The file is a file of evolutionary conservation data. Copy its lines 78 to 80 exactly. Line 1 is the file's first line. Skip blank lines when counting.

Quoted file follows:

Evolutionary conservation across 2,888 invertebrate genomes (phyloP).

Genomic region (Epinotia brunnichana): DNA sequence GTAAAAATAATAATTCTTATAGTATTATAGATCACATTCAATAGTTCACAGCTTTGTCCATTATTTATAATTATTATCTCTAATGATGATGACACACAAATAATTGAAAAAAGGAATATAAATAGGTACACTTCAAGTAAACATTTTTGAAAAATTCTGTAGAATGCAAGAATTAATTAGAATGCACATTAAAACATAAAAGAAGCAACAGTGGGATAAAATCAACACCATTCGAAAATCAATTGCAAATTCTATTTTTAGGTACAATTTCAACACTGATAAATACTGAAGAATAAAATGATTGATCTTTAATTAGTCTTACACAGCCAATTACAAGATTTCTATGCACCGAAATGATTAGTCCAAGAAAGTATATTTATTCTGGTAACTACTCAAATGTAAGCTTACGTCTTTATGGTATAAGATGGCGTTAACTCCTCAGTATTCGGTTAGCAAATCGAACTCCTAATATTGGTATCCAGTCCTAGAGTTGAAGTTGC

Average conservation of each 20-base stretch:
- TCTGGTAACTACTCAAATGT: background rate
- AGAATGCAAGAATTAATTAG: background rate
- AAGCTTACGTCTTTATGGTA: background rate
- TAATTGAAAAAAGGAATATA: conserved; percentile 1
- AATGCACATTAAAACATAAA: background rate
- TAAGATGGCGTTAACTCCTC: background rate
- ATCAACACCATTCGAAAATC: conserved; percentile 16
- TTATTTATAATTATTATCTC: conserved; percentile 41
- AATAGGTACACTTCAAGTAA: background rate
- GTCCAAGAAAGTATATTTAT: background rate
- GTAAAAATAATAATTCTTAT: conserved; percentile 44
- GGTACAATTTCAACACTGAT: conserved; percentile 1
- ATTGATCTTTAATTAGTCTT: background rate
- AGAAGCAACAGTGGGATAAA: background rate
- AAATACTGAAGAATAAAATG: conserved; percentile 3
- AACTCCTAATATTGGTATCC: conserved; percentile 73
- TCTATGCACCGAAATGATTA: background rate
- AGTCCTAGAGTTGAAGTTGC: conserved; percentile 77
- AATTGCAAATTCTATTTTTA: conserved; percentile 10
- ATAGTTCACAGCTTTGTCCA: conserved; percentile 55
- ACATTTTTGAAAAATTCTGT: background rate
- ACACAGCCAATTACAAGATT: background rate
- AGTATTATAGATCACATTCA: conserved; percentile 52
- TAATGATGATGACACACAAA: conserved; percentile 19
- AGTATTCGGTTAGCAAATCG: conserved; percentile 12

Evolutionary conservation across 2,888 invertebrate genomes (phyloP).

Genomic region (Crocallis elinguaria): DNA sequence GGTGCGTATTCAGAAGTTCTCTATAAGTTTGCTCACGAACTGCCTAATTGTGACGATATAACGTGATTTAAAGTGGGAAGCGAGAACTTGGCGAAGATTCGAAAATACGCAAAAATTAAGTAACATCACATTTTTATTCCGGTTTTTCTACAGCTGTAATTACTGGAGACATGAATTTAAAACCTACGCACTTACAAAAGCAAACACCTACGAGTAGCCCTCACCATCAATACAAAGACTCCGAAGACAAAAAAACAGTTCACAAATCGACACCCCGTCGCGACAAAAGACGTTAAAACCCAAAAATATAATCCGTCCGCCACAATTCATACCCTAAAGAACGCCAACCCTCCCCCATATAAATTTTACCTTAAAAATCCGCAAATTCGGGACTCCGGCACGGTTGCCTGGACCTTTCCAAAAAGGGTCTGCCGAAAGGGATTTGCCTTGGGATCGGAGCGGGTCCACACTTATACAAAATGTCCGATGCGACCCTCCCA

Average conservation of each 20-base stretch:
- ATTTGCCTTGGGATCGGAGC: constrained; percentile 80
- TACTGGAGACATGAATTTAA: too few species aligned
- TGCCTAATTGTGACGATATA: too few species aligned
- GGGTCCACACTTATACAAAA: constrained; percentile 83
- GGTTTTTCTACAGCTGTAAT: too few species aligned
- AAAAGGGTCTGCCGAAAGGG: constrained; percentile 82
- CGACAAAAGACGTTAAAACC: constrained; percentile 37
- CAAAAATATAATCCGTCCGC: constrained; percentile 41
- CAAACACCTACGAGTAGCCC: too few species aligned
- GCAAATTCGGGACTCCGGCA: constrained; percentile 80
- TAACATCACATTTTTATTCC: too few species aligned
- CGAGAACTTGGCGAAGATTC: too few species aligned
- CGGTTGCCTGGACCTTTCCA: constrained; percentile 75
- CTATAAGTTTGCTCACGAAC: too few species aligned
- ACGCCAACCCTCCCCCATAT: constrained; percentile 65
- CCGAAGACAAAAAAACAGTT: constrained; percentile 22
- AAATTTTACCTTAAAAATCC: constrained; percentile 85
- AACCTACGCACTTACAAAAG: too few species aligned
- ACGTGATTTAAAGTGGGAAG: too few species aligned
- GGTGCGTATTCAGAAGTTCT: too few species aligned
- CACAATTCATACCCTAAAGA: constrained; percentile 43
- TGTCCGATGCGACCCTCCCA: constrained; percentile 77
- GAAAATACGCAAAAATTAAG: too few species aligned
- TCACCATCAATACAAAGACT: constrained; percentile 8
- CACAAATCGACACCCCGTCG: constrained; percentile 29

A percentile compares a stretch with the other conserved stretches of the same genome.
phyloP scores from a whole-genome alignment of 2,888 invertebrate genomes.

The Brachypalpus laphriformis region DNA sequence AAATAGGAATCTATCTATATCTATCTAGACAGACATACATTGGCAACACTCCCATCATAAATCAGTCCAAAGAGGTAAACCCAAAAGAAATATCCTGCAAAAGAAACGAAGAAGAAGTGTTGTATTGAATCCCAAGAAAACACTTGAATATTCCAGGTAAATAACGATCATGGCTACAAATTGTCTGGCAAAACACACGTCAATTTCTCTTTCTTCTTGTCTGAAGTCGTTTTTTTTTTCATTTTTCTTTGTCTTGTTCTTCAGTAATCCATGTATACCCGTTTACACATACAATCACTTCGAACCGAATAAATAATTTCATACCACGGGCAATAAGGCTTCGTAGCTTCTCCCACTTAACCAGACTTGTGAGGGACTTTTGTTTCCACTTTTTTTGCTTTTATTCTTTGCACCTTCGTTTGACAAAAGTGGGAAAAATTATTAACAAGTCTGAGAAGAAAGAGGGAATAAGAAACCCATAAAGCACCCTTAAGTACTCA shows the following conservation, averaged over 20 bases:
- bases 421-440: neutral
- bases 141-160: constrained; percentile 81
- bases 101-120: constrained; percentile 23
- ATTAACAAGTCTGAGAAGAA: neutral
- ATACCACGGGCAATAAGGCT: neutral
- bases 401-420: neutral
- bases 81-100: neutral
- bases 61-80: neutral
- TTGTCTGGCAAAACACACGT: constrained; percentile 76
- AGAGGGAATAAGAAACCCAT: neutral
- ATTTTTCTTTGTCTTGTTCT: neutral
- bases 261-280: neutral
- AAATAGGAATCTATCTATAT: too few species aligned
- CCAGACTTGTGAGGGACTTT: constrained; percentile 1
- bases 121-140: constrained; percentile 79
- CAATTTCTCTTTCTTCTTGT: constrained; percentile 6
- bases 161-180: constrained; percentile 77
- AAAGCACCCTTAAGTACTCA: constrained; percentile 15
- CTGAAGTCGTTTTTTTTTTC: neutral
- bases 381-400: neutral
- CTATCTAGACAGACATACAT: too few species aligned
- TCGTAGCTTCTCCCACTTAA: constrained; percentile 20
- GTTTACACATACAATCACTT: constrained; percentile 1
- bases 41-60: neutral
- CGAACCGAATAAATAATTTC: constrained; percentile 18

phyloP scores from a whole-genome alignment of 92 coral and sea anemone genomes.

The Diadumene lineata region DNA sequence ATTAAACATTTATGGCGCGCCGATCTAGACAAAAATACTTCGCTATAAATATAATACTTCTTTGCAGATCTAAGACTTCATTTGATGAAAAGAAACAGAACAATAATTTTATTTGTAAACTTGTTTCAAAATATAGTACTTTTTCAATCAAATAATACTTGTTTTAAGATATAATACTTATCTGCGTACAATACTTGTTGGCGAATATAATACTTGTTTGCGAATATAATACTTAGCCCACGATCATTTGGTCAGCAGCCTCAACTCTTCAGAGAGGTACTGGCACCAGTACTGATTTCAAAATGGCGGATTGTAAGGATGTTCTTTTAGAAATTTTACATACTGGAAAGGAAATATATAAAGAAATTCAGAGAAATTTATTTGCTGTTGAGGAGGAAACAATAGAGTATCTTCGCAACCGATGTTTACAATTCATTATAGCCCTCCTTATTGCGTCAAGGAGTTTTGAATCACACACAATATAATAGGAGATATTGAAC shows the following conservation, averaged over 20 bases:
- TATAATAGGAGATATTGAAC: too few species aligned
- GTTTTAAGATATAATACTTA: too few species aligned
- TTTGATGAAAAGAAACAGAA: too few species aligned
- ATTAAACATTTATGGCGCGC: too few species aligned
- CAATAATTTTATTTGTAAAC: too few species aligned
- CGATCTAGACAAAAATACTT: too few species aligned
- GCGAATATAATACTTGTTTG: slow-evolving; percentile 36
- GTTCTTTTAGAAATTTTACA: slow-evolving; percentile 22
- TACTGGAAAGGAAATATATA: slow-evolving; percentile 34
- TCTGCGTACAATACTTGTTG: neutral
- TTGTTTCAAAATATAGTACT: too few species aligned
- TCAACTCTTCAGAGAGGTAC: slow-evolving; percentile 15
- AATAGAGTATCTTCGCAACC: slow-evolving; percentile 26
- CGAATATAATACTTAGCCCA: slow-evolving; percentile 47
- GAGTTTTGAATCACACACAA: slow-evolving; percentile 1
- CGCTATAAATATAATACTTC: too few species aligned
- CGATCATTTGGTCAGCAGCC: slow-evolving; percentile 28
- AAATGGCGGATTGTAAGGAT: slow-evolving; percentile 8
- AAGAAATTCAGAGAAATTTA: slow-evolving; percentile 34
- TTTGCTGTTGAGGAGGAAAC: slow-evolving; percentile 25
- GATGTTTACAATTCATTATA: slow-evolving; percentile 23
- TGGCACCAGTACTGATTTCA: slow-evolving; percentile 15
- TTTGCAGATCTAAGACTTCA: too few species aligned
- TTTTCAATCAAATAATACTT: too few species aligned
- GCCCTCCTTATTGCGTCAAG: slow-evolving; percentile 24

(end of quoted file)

- CTGAAGTCGTTTTTTTTTTC: neutral
- bases 381-400: neutral
- CTATCTAGACAGACATACAT: too few species aligned